Doing business without the benefit of eye-contact or a firm handshake requires a certain leap of faith.  Today’s international, web-based marketplace has created exciting opportunities for consumers and entrepreneurs alike, but who can you trust?  More and more online shoppers are learning to read the signs—looking for badges, seals or logos that indicate a product or service meets the specific standards of a respected accreditation authority.  Now, Lunchsense is proud to announce: we’ve been awarded the Green America Seal of Approval!  This widely recognized trustmark assures conscientious consumers that we are a socially and environmentally responsible business.

GreenBusinessSealofApprovalPMS370--updatedFINAL2010

Green America is a non-profit membership organization concerned with the promotion of ethical consumerism.  The group, originally called Co-Op America, formed in 1982 to “create an economy that works for people and the planet.”  A few of the projects they actively support include:

Green America (along with Global Exchange) has hosted the Green Festival for the last three years, and they also publish the National Green Pages.  This directory links values-driven consumers with like-minded, “Green” businesses in an effort to keep dollars working on the side of good.

Prospective members of Green America’s Green Business Network undergo a rigorous screening process before they receive the Seal of Approval and gain their listing in the Green Pages.

Qualifying businesses must demonstrate that they:

  • Actively use their business as tools for positive social change;
  • Run “values-driven” enterprises that operate according to principles of social justice and environmental sustainability;
  • Are socially and environmentally responsible in the way they source, manufacture, and market their products and run their offices and factories;
  • Are committed to developing and employing extraordinary practices that benefit workers, customers, communities, and the environment; and
  • Are holistic, intentional, and transparent in their approach to social/environmental responsibility.

We thought, “That sounds like us,” and Lunchsense submitted the extensive application, detailing not only our own company’s practices, policies and principles, but also everything we knew about our vendors.  Green America next conducted a follow-up interview with Lunchsense founder and president, Nancy Myers.  They offered a few final recommendations, and after a favorable evaluation, we received their Seal of Approval.

Lunchsense has always been concerned about the earth, sustainability and improved living.  Our mission, “changing the way people think about lunch,” plainly states our focus on innovation—change.  “There’s got to be a better way!” was the impulse that launched Lunchsense.

Lunchsense practices complete openness regarding the choices we make in constructing and marketing our product.  We stand behind our combination of reliable performance, practicality and sustainability.  We sincerely believe Lunchsense offers a decided improvement over comparable alternatives.  As far as the fair trade, sweatshop, and industrial waste issues go, we actively support efforts to combat these social injustices.  We periodically use our FaceBook page, and this blog space to promote these interests.  Simply put, we care.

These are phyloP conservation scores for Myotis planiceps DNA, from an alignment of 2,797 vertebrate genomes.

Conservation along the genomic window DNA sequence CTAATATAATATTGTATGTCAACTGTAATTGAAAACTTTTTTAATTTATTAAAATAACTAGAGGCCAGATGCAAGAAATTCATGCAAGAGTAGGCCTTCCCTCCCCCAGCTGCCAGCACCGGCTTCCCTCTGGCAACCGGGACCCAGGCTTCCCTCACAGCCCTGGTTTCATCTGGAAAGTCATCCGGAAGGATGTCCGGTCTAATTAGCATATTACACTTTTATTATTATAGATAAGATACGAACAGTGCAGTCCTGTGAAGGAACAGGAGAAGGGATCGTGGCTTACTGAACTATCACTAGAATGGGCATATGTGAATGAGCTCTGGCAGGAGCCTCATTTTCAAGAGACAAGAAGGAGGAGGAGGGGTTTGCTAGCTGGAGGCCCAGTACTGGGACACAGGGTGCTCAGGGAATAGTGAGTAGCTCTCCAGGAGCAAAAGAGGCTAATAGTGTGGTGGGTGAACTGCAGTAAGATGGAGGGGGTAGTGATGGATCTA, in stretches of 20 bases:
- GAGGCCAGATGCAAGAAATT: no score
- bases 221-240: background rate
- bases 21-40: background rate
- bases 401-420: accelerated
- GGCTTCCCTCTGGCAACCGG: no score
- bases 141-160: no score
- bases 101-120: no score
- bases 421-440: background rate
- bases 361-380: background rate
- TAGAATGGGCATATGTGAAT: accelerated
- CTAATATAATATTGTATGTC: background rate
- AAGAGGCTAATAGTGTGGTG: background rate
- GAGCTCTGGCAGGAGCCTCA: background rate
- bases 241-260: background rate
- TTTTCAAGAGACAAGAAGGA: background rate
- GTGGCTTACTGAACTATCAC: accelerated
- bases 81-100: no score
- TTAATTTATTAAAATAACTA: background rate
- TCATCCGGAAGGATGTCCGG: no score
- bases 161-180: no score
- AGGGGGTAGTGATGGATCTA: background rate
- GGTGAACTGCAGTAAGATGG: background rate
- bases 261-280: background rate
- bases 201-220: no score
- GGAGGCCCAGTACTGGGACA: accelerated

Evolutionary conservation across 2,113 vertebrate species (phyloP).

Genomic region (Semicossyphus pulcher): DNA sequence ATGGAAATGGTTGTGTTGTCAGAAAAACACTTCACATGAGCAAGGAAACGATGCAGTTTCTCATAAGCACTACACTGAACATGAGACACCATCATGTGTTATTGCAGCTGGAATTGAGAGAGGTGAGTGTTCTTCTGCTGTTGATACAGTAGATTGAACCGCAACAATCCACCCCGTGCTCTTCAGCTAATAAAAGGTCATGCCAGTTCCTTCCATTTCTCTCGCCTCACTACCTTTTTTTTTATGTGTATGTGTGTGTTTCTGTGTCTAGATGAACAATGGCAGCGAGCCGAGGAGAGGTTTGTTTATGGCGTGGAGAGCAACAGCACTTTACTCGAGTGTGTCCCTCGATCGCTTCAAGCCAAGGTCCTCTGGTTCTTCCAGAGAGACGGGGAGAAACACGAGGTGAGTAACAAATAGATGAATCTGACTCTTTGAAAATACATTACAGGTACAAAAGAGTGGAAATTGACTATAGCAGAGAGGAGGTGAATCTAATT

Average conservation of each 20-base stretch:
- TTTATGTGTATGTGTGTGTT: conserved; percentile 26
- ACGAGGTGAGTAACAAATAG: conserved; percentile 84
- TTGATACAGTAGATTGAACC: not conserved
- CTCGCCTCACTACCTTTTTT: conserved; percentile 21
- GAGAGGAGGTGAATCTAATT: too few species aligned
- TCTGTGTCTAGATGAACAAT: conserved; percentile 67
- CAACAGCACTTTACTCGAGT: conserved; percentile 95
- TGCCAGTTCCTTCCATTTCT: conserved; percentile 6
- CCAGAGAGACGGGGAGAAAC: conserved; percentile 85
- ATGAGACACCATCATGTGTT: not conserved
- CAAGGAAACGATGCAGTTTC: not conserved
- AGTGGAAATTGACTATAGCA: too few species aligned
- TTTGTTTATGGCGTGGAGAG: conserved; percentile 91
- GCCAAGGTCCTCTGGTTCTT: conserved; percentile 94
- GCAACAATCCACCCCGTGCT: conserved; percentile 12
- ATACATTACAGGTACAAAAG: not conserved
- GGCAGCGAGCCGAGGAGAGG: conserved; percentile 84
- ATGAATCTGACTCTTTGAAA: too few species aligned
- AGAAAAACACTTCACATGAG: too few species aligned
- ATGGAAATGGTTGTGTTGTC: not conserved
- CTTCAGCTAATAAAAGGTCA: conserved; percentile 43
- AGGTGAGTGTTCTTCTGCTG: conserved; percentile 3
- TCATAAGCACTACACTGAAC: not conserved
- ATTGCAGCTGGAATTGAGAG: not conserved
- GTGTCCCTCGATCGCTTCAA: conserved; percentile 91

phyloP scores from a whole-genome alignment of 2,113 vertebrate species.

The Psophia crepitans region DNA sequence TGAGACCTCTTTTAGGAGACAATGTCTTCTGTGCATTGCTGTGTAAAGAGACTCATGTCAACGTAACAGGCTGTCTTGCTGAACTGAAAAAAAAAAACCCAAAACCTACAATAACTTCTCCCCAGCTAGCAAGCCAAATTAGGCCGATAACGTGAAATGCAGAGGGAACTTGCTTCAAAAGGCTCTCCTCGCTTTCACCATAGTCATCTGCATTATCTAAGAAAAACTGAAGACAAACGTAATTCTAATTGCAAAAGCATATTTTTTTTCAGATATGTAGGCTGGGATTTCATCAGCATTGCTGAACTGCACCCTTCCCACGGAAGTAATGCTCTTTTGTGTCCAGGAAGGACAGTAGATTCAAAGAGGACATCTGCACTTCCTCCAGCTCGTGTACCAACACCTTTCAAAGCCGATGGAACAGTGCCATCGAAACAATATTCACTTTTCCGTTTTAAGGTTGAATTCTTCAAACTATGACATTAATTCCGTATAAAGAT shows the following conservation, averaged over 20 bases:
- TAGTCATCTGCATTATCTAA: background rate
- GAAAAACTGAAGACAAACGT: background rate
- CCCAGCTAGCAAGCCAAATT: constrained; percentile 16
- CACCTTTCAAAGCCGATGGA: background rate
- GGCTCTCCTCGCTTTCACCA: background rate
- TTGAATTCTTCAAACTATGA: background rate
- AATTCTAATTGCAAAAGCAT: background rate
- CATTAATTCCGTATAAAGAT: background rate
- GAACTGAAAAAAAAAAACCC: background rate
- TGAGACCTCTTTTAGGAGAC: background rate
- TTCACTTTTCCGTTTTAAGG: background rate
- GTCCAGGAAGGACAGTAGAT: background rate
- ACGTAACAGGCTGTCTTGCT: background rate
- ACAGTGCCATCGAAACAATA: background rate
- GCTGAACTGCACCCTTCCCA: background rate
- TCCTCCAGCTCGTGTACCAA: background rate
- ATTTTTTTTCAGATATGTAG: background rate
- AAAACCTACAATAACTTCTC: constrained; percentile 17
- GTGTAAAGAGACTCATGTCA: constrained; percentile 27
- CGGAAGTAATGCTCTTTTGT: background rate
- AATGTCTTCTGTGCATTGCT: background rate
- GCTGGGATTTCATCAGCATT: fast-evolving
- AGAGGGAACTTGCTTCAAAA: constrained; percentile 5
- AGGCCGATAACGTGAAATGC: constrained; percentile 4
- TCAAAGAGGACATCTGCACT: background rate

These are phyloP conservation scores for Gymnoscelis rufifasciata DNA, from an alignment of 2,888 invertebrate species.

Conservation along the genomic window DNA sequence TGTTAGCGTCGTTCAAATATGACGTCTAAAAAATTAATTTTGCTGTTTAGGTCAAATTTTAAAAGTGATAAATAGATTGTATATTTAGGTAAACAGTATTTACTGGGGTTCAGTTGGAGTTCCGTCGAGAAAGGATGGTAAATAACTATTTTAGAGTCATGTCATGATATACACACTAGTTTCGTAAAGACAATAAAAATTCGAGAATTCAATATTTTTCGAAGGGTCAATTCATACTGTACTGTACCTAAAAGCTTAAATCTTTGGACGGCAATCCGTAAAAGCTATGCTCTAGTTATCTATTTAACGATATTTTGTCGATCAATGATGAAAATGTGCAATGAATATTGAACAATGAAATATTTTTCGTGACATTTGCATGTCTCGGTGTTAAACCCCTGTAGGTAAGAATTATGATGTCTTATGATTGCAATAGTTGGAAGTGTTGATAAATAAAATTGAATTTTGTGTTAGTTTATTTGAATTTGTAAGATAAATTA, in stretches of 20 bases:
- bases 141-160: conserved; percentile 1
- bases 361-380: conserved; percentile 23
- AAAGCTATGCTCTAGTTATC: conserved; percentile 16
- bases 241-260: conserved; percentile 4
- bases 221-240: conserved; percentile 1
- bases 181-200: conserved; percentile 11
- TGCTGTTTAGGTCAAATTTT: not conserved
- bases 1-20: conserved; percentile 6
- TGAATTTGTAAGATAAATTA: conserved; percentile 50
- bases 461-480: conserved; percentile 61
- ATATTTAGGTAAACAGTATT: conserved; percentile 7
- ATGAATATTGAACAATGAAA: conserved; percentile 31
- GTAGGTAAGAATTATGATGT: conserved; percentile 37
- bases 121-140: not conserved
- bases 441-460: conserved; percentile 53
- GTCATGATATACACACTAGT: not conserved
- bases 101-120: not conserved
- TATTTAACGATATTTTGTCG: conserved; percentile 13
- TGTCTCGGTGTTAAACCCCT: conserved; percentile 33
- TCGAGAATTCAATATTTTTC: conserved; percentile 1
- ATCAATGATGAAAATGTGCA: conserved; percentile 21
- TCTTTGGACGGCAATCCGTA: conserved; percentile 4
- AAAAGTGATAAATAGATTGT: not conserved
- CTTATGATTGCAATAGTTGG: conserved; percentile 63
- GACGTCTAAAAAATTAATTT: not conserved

Our involvement with the Green Business Network is another opportunity to tell you about Lunchsense—who some of our friends are, and how we do business.  We want to help people get to know us better, because great minds think alike!  And, who wouldn’t shop at a groovy, green, progressive place rather than a pollution-spewing, profits-at-any-cost sweatshop, if given the choice?  It makes sense to read the signs.

Full disclosure: Summer Deals
Jul 15th, 2011 by Nancy
Did I mention that, starting in early August, we'll be able to customize your lunchbox?

Did I mention that, starting in early August, we'll be able to add names?

I like running a business.

I get to decide what goes on sale and when, and I get to tell you all about it.

Here’s what’s coming to a Lunchsense website near you:

You want the best possible deal and you want to get this off your back-to-school “to-do” list? BUY NOW. From today through August 2, everything on the Lunchsense website will be discounted 20% .  All you need is the code, and here it is: EBS201120

You’re not quite ready to buy? COME BACK IN AUGUST (don’t worry, we’ll remind you). From August 3 through August 24, everything on the Lunchsense website will be 10% off.  Here’s the code: PTS201110 (note that it won’t be live until August 3, though).

Wondering why you’d buy at 10% rather than 20%? Here’s why: two days – August 8 & 9, 2011 - of FREE PERSONALIZATION, and two days – August 15 & 16, 2011 – of FREE SHIPPING.  Neither of these deals needs a code, they’ll just magically apply to everyone on those days.

Either of these deals MIGHT meet or beat 20% off, depending on your location and whether you want a name on that lunchbox.  Which one is better for you? It all depends on where you live and what you want to order.  I’d suggest you go to the website, figure out what you’d like, then figure out when it makes the most sense for you to place your order.

Why am I telling you this? Check out this post from last October for my opinions about discounts, but in a nutshell:

1. I prefer transparency and forthrightness over obfuscation and sneakiness any day.

2. Offering the best deal early helps smooth out an otherwise chaotic month of back-to-school selling, and ensures that everyone will get their order with plenty of time to spare.

3. Because I can.  It’s my business.

Plastic: too good to throw away?
Mar 31st, 2011 by Nancy

book_plastic_greyI came across this article at the grow and make blog, and just had to bring it to your attention.

It echoes a sentiment of mine that’s been growing and developing with this lunchbox biz, which goes like this: Plastics are a useful, valuable resource created from another useful, valuable, infinitely malleable resource – oil.  We’ve all heard that plastics are going to be around for hundreds or thousands of years, which is why I’m appalled that we are churning out items of plastic that are meant to be used once and disposed – plastic packaging, for example.  According to the author Susan Freinkel, half our plastics production is for single-use “disposable” items.

Please read the article, and if you can find the time, read the book, which comes out April 18.

Plastics – a Toxic Love Story – I can’t wait to get my hands on it!

»  Substance: WordPress   »  Style: Ahren Ahimsa